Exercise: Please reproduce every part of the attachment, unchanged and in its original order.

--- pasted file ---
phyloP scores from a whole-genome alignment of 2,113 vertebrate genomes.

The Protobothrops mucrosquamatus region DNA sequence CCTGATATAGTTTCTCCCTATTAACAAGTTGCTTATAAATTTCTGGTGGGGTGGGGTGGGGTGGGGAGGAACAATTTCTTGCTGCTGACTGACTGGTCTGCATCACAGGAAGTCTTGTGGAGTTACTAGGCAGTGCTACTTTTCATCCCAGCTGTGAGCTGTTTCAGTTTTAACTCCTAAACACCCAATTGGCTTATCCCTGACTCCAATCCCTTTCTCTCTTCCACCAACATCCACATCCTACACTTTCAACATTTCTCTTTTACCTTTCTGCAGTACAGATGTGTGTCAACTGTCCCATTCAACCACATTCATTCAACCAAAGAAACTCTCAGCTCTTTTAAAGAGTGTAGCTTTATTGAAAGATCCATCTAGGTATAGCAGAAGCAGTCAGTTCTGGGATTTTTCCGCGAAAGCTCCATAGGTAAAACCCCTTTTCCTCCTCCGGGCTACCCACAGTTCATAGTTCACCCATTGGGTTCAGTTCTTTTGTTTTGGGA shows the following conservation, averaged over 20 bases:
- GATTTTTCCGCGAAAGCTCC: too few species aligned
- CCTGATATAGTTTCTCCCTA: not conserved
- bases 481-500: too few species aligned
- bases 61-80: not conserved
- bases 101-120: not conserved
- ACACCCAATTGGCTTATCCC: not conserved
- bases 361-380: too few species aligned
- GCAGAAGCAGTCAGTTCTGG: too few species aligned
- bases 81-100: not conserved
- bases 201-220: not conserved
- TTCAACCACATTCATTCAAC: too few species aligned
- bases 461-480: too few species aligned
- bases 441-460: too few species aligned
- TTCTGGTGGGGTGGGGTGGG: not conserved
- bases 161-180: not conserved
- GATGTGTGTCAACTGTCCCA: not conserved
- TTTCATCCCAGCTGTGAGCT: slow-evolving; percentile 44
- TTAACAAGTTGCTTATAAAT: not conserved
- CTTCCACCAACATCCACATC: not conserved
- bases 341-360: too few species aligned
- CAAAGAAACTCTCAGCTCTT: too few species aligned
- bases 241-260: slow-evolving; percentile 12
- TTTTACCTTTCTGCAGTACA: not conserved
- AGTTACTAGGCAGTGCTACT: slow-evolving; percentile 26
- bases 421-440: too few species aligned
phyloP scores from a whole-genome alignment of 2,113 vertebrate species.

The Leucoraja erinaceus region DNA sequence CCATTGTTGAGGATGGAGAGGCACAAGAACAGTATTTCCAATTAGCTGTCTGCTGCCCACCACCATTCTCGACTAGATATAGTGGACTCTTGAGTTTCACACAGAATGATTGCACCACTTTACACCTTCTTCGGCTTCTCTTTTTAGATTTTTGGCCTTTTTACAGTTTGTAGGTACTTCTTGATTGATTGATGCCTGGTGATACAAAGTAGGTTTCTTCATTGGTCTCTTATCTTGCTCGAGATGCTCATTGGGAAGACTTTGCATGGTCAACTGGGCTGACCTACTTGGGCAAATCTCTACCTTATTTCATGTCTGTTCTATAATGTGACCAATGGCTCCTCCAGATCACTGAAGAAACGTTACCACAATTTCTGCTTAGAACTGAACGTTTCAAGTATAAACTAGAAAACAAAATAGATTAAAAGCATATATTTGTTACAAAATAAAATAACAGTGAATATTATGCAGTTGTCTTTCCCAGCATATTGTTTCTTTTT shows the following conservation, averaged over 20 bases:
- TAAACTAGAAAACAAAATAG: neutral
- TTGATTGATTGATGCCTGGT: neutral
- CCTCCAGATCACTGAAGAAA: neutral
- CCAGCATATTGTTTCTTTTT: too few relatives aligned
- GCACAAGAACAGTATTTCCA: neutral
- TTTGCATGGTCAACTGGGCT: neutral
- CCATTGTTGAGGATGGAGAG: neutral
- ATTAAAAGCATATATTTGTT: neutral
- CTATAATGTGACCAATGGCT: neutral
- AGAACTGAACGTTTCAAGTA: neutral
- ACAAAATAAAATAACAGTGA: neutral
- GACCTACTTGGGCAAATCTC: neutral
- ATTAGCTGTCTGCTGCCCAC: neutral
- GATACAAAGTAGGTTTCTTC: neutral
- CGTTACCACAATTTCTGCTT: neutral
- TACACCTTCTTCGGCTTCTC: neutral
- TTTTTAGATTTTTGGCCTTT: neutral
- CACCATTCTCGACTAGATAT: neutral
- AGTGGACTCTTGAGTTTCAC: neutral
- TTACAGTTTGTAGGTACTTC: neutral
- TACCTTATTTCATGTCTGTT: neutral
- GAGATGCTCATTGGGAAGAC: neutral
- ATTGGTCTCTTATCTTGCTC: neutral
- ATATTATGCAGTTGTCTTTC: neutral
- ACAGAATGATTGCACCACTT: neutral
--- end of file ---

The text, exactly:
phyloP scores from a whole-genome alignment of 2,113 vertebrate genomes.

The Protobothrops mucrosquamatus region DNA sequence CCTGATATAGTTTCTCCCTATTAACAAGTTGCTTATAAATTTCTGGTGGGGTGGGGTGGGGTGGGGAGGAACAATTTCTTGCTGCTGACTGACTGGTCTGCATCACAGGAAGTCTTGTGGAGTTACTAGGCAGTGCTACTTTTCATCCCAGCTGTGAGCTGTTTCAGTTTTAACTCCTAAACACCCAATTGGCTTATCCCTGACTCCAATCCCTTTCTCTCTTCCACCAACATCCACATCCTACACTTTCAACATTTCTCTTTTACCTTTCTGCAGTACAGATGTGTGTCAACTGTCCCATTCAACCACATTCATTCAACCAAAGAAACTCTCAGCTCTTTTAAAGAGTGTAGCTTTATTGAAAGATCCATCTAGGTATAGCAGAAGCAGTCAGTTCTGGGATTTTTCCGCGAAAGCTCCATAGGTAAAACCCCTTTTCCTCCTCCGGGCTACCCACAGTTCATAGTTCACCCATTGGGTTCAGTTCTTTTGTTTTGGGA shows the following conservation, averaged over 20 bases:
- GATTTTTCCGCGAAAGCTCC: too few species aligned
- CCTGATATAGTTTCTCCCTA: not conserved
- bases 481-500: too few species aligned
- bases 61-80: not conserved
- bases 101-120: not conserved
- ACACCCAATTGGCTTATCCC: not conserved
- bases 361-380: too few species aligned
- GCAGAAGCAGTCAGTTCTGG: too few species aligned
- bases 81-100: not conserved
- bases 201-220: not conserved
- TTCAACCACATTCATTCAAC: too few species aligned
- bases 461-480: too few species aligned
- bases 441-460: too few species aligned
- TTCTGGTGGGGTGGGGTGGG: not conserved
- bases 161-180: not conserved
- GATGTGTGTCAACTGTCCCA: not conserved
- TTTCATCCCAGCTGTGAGCT: slow-evolving; percentile 44
- TTAACAAGTTGCTTATAAAT: not conserved
- CTTCCACCAACATCCACATC: not conserved
- bases 341-360: too few species aligned
- CAAAGAAACTCTCAGCTCTT: too few species aligned
- bases 241-260: slow-evolving; percentile 12
- TTTTACCTTTCTGCAGTACA: not conserved
- AGTTACTAGGCAGTGCTACT: slow-evolving; percentile 26
- bases 421-440: too few species aligned
phyloP scores from a whole-genome alignment of 2,113 vertebrate species.

The Leucoraja erinaceus region DNA sequence CCATTGTTGAGGATGGAGAGGCACAAGAACAGTATTTCCAATTAGCTGTCTGCTGCCCACCACCATTCTCGACTAGATATAGTGGACTCTTGAGTTTCACACAGAATGATTGCACCACTTTACACCTTCTTCGGCTTCTCTTTTTAGATTTTTGGCCTTTTTACAGTTTGTAGGTACTTCTTGATTGATTGATGCCTGGTGATACAAAGTAGGTTTCTTCATTGGTCTCTTATCTTGCTCGAGATGCTCATTGGGAAGACTTTGCATGGTCAACTGGGCTGACCTACTTGGGCAAATCTCTACCTTATTTCATGTCTGTTCTATAATGTGACCAATGGCTCCTCCAGATCACTGAAGAAACGTTACCACAATTTCTGCTTAGAACTGAACGTTTCAAGTATAAACTAGAAAACAAAATAGATTAAAAGCATATATTTGTTACAAAATAAAATAACAGTGAATATTATGCAGTTGTCTTTCCCAGCATATTGTTTCTTTTT shows the following conservation, averaged over 20 bases:
- TAAACTAGAAAACAAAATAG: neutral
- TTGATTGATTGATGCCTGGT: neutral
- CCTCCAGATCACTGAAGAAA: neutral
- CCAGCATATTGTTTCTTTTT: too few relatives aligned
- GCACAAGAACAGTATTTCCA: neutral
- TTTGCATGGTCAACTGGGCT: neutral
- CCATTGTTGAGGATGGAGAG: neutral
- ATTAAAAGCATATATTTGTT: neutral
- CTATAATGTGACCAATGGCT: neutral
- AGAACTGAACGTTTCAAGTA: neutral
- ACAAAATAAAATAACAGTGA: neutral
- GACCTACTTGGGCAAATCTC: neutral
- ATTAGCTGTCTGCTGCCCAC: neutral
- GATACAAAGTAGGTTTCTTC: neutral
- CGTTACCACAATTTCTGCTT: neutral
- TACACCTTCTTCGGCTTCTC: neutral
- TTTTTAGATTTTTGGCCTTT: neutral
- CACCATTCTCGACTAGATAT: neutral
- AGTGGACTCTTGAGTTTCAC: neutral
- TTACAGTTTGTAGGTACTTC: neutral
- TACCTTATTTCATGTCTGTT: neutral
- GAGATGCTCATTGGGAAGAC: neutral
- ATTGGTCTCTTATCTTGCTC: neutral
- ATATTATGCAGTTGTCTTTC: neutral
- ACAGAATGATTGCACCACTT: neutral